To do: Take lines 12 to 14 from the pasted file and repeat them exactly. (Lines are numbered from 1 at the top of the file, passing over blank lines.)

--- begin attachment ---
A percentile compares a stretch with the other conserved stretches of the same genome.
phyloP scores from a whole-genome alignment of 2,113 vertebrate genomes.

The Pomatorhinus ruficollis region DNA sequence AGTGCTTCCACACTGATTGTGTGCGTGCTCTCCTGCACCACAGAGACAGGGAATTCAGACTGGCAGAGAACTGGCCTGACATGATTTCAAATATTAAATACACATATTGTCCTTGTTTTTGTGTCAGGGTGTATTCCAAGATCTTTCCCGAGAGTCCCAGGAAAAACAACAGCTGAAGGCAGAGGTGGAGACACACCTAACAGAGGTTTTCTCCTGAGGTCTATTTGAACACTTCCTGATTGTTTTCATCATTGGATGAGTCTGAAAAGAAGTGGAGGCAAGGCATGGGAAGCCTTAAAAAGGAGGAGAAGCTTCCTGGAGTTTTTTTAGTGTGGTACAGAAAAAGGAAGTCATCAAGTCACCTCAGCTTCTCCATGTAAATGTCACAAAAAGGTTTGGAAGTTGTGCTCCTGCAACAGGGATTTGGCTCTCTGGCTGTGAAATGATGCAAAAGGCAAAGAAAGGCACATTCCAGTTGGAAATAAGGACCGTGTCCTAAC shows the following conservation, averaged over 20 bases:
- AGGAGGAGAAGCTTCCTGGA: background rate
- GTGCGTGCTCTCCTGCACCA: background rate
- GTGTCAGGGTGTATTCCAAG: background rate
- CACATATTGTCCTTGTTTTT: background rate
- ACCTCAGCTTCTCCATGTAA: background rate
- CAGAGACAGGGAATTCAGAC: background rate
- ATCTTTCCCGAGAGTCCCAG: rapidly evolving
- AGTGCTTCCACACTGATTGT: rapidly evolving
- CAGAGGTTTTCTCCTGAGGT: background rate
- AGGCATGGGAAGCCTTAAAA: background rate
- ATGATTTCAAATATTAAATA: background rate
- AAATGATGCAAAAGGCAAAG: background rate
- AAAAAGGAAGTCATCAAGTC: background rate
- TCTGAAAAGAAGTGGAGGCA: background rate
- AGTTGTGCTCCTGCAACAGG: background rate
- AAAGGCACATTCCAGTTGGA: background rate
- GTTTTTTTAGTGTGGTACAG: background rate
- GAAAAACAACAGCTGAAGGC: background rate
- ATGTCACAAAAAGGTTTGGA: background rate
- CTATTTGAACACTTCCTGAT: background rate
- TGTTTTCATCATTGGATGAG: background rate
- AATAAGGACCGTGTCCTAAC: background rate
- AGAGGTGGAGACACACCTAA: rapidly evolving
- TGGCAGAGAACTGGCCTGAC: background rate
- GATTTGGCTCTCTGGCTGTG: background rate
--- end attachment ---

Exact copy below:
- CAGAGGTTTTCTCCTGAGGT: background rate
- AGGCATGGGAAGCCTTAAAA: background rate
- ATGATTTCAAATATTAAATA: background rate